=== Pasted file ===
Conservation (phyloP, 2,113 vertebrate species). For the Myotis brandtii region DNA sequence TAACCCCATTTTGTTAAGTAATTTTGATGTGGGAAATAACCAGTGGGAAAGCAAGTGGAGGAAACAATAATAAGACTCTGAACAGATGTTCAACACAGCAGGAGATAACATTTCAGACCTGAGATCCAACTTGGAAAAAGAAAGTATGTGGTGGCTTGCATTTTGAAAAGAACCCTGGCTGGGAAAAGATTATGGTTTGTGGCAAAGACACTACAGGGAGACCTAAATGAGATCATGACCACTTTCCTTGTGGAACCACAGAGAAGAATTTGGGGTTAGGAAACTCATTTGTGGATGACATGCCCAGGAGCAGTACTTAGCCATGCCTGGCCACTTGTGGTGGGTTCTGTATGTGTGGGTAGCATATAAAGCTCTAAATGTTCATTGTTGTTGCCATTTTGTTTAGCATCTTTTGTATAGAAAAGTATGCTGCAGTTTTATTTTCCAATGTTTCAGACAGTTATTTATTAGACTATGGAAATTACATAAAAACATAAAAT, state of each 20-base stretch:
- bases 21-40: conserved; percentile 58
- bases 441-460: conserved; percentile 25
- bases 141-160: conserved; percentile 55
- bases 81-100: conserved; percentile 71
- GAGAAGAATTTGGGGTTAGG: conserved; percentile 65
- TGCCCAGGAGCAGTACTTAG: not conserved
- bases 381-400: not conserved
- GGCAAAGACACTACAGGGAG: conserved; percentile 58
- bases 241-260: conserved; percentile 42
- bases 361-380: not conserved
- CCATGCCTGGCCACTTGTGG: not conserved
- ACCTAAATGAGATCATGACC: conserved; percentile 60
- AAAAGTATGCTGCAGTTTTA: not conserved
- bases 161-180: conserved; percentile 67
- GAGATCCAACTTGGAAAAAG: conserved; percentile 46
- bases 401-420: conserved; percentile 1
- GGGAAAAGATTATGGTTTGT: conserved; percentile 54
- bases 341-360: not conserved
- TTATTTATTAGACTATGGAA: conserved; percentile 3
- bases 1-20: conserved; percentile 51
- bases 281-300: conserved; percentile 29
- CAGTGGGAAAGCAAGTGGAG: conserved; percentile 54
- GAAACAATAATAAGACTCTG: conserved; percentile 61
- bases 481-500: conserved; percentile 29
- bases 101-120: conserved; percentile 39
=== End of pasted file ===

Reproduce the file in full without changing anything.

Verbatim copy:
Conservation (phyloP, 2,113 vertebrate species). For the Myotis brandtii region DNA sequence TAACCCCATTTTGTTAAGTAATTTTGATGTGGGAAATAACCAGTGGGAAAGCAAGTGGAGGAAACAATAATAAGACTCTGAACAGATGTTCAACACAGCAGGAGATAACATTTCAGACCTGAGATCCAACTTGGAAAAAGAAAGTATGTGGTGGCTTGCATTTTGAAAAGAACCCTGGCTGGGAAAAGATTATGGTTTGTGGCAAAGACACTACAGGGAGACCTAAATGAGATCATGACCACTTTCCTTGTGGAACCACAGAGAAGAATTTGGGGTTAGGAAACTCATTTGTGGATGACATGCCCAGGAGCAGTACTTAGCCATGCCTGGCCACTTGTGGTGGGTTCTGTATGTGTGGGTAGCATATAAAGCTCTAAATGTTCATTGTTGTTGCCATTTTGTTTAGCATCTTTTGTATAGAAAAGTATGCTGCAGTTTTATTTTCCAATGTTTCAGACAGTTATTTATTAGACTATGGAAATTACATAAAAACATAAAAT, state of each 20-base stretch:
- bases 21-40: conserved; percentile 58
- bases 441-460: conserved; percentile 25
- bases 141-160: conserved; percentile 55
- bases 81-100: conserved; percentile 71
- GAGAAGAATTTGGGGTTAGG: conserved; percentile 65
- TGCCCAGGAGCAGTACTTAG: not conserved
- bases 381-400: not conserved
- GGCAAAGACACTACAGGGAG: conserved; percentile 58
- bases 241-260: conserved; percentile 42
- bases 361-380: not conserved
- CCATGCCTGGCCACTTGTGG: not conserved
- ACCTAAATGAGATCATGACC: conserved; percentile 60
- AAAAGTATGCTGCAGTTTTA: not conserved
- bases 161-180: conserved; percentile 67
- GAGATCCAACTTGGAAAAAG: conserved; percentile 46
- bases 401-420: conserved; percentile 1
- GGGAAAAGATTATGGTTTGT: conserved; percentile 54
- bases 341-360: not conserved
- TTATTTATTAGACTATGGAA: conserved; percentile 3
- bases 1-20: conserved; percentile 51
- bases 281-300: conserved; percentile 29
- CAGTGGGAAAGCAAGTGGAG: conserved; percentile 54
- GAAACAATAATAAGACTCTG: conserved; percentile 61
- bases 481-500: conserved; percentile 29
- bases 101-120: conserved; percentile 39